Laura and Dave Johnson* had always known that their older son, Eric, was different than other kids. Diagnosed with severe ADHD at a young age, Eric was smart, sensation-seeking and focused—the kind of kid, his mother says, who has “a brain for coding,” and is “smart in a way that we don’t understand yet.”
If he wasn’t racing his mountain bike downhill, he was bouncing parkour-style off the sides of downtown buildings or watching television with an intensity that unnerved his parents. “He could watch TV all day long,” says Laura Johnson.
Then, like most of his peers, Eric discovered video games—Mario Kart, Splatoon (a third-person game in which players splatter each other with ink), The Legend of Zelda. After that, Johnson says, things were never the same. Unlike most kids and adults who play video games, Eric, now 15, didn’t seem to have an “off” switch. By the time he was in middle school, games were all he could think about. It was like the games were doing the same thing for him that mountain biking did, Johnson says. “He likes that tactile [sensation] and he needs his brain to go fast and he needs feedback from something.”
The Johnsons live in a comfortable brick Tudor in Seattle’s Broadview neighborhood. There’s one TV in their house and just two computers: a desktop in the basement that Dave uses for work and Laura’s laptop. The idea that video games could become a problem, much less an addiction, was completely alien to them. Over time, though, they began to realize that their son’s fascination with games and other screens resembled an addiction. “He rushes through other things if he knows there’s ‘game time’ in his future,” she says. “And that ‘game time’ is on his mind [until] he gets it—regardless of what we are doing.”
While gaming—or tech—addiction is uncommon (and the label “addiction” remains controversial), Eric is not alone. Dr. Dimitri Christakis, director of the Center for Child Health, Behavior and Development at Seattle Children’s Research Institute and professor of pediatrics at the University of Washington School of Medicine, estimates that between 5 and 12 percent of young adults show signs of gaming disorder; a 2017 paper in the American Journal of Psychiatry, meanwhile, put the number at less than 1 percent of the general population.
The jury is still out on whether tech addiction is more prevalent in places like Seattle, where a higher-than-average number of people work in the tech industry, but anecdotal evidence suggests there could be a correlation. Hilarie Cash, the founder of a Fall City–based inpatient tech addiction treatment program called ReStart, says that when she started treating people for gaming disorder, back in the mid-1990s, most of her patients were adults working in the tech industry; today, she says, many of her clients have parents who work in the industry and who “tend to be very surprisingly oblivious to the impacts of screens on child development.”
Experts generally agree that too much screen time can inhibit kids’ ability to focus, develop social skills and engage in activities that don’t produce an immediate reward the way screens do. Cash also points to school districts in large, highly connected cities that, she says, have “drunk the Kool-Aid and are trying to get tablets and computers in the hands of every student, even in elementary school.”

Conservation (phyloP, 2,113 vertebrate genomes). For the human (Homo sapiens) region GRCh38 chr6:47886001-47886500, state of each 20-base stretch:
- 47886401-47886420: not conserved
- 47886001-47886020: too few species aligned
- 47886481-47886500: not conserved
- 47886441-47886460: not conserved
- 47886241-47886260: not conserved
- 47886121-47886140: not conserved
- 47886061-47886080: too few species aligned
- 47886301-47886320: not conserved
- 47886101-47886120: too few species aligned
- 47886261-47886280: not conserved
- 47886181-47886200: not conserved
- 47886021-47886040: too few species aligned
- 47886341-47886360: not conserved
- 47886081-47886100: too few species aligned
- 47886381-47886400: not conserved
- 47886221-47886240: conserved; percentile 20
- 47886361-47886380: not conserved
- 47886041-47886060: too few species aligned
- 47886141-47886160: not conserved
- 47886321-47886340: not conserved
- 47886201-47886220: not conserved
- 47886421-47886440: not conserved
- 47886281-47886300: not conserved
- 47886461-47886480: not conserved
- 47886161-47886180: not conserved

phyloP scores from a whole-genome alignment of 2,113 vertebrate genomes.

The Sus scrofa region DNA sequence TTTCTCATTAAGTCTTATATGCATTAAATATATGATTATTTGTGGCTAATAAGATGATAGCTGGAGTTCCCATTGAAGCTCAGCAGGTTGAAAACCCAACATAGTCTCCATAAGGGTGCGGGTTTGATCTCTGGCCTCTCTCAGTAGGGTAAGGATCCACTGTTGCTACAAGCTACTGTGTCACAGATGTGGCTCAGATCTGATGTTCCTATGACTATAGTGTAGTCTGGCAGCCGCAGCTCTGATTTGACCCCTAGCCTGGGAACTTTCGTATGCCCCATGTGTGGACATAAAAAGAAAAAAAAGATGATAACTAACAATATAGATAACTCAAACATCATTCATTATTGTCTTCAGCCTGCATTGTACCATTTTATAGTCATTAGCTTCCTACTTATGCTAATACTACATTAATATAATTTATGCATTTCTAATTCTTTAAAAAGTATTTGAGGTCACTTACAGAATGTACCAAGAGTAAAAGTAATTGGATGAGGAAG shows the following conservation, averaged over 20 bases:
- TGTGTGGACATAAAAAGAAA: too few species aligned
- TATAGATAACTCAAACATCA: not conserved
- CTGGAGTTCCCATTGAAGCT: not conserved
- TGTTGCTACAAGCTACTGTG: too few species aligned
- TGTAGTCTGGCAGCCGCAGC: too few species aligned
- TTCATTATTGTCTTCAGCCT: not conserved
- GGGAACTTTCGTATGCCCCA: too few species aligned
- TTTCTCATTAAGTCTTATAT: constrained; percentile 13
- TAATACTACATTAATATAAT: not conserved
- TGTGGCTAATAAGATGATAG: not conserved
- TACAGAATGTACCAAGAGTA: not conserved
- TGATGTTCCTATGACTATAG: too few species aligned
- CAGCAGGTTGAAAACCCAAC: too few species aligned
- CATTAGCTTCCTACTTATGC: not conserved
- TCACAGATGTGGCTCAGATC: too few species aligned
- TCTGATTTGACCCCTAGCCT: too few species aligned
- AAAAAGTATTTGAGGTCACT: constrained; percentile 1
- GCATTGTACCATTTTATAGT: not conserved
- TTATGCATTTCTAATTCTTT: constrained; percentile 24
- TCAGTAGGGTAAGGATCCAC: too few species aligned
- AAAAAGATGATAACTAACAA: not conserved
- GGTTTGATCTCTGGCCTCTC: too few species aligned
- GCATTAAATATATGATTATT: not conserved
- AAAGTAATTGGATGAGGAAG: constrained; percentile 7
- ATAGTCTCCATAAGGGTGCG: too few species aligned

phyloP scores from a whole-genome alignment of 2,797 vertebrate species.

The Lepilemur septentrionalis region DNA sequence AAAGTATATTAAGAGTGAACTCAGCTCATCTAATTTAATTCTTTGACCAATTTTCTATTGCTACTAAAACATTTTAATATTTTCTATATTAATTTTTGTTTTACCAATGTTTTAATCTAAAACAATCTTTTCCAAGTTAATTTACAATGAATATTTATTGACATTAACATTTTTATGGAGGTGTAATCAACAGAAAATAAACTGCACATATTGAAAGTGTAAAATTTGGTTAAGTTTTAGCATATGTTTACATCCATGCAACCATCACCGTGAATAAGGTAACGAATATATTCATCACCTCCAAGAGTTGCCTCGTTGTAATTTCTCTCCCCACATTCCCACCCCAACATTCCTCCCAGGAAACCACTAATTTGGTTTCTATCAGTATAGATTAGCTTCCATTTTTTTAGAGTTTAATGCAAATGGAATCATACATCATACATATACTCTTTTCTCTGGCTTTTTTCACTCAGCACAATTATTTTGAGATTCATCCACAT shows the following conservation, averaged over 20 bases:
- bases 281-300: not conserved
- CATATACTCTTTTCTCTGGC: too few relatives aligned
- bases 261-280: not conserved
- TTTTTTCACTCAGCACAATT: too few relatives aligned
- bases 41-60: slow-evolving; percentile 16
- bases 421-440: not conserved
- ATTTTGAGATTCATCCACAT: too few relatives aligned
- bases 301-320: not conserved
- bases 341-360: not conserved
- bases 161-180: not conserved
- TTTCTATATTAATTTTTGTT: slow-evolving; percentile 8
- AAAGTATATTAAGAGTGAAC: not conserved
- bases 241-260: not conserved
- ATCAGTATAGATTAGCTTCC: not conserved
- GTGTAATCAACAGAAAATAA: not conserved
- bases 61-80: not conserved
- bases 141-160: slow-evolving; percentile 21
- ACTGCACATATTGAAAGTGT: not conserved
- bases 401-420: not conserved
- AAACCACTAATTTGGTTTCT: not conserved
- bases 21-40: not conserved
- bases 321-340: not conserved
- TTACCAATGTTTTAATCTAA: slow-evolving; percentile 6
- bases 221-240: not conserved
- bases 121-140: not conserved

In recent years, there has been significant interest in recognizing gaming disorder as a formal diagnosis, spurred largely by an international uptick in people seeking treatment for the disorder. Last year, the World Health Organization officially recognized gaming disorder as a condition in its International Classification of Diseases, and the American Psychiatric Association, which publishes the Diagnostic and Statistical Manual of Mental Disorders (DSM), has recognized “internet gaming disorder” as a “condition for further study” for possible future inclusion in what’s often called the bible of psychiatry. The state of research remains in its infancy, however, and experts disagree on everything from the best course of treatment to whether compulsive gaming should be classified as an “addiction” at all.
For the Johnsons, their attempts to curtail Eric’s obsession with gaming began by trying to restrict his access to technology. They established boundaries, one after the other—no games until he’d done something creative, or no more than an hour of gaming a day—but Eric broke every rule. “I tried so many different scenarios,” Johnson says. “No boundaries ever worked. Nothing ever worked.”
Over the course of Eric’s seventh-grade year, this “very smart, very savvy…fascinating” kid transformed into a person his parents barely recognized—a kid who spent all his time “speedrunning” (playing through games as fast as possible) and throwing fits when his parents tried to restrict his access to games. “He would run away,” Johnson recalls. “He jumped out of the car once while it was moving.” After the Johnsons took away his smartphone, Eric stole money from his brother, who is three years younger, got off the bus on the way to school and bought a second phone. (Then, when they took that phone away, he did it again.)
At their wits’ end, the Johnsons sought advice from Ann Steel, a counselor who specializes in gaming addiction. Following her advice, they sent Eric to a wilderness camp on the Olympic Peninsula—an increasingly common, if still unproven method of treating kids whose gaming or screen time starts to negatively impact their lives—shortly before his 13th birthday. On his final night before he left for camp, Eric stole his mom’s laptop and stayed up all night surfing the web, like someone getting a last fix before going to rehab. After 10 weeks in the wilderness, Johnson says, Eric “did seem clearer in his head.” On the other hand, the day after he returned, he broke Johnson’s windshield.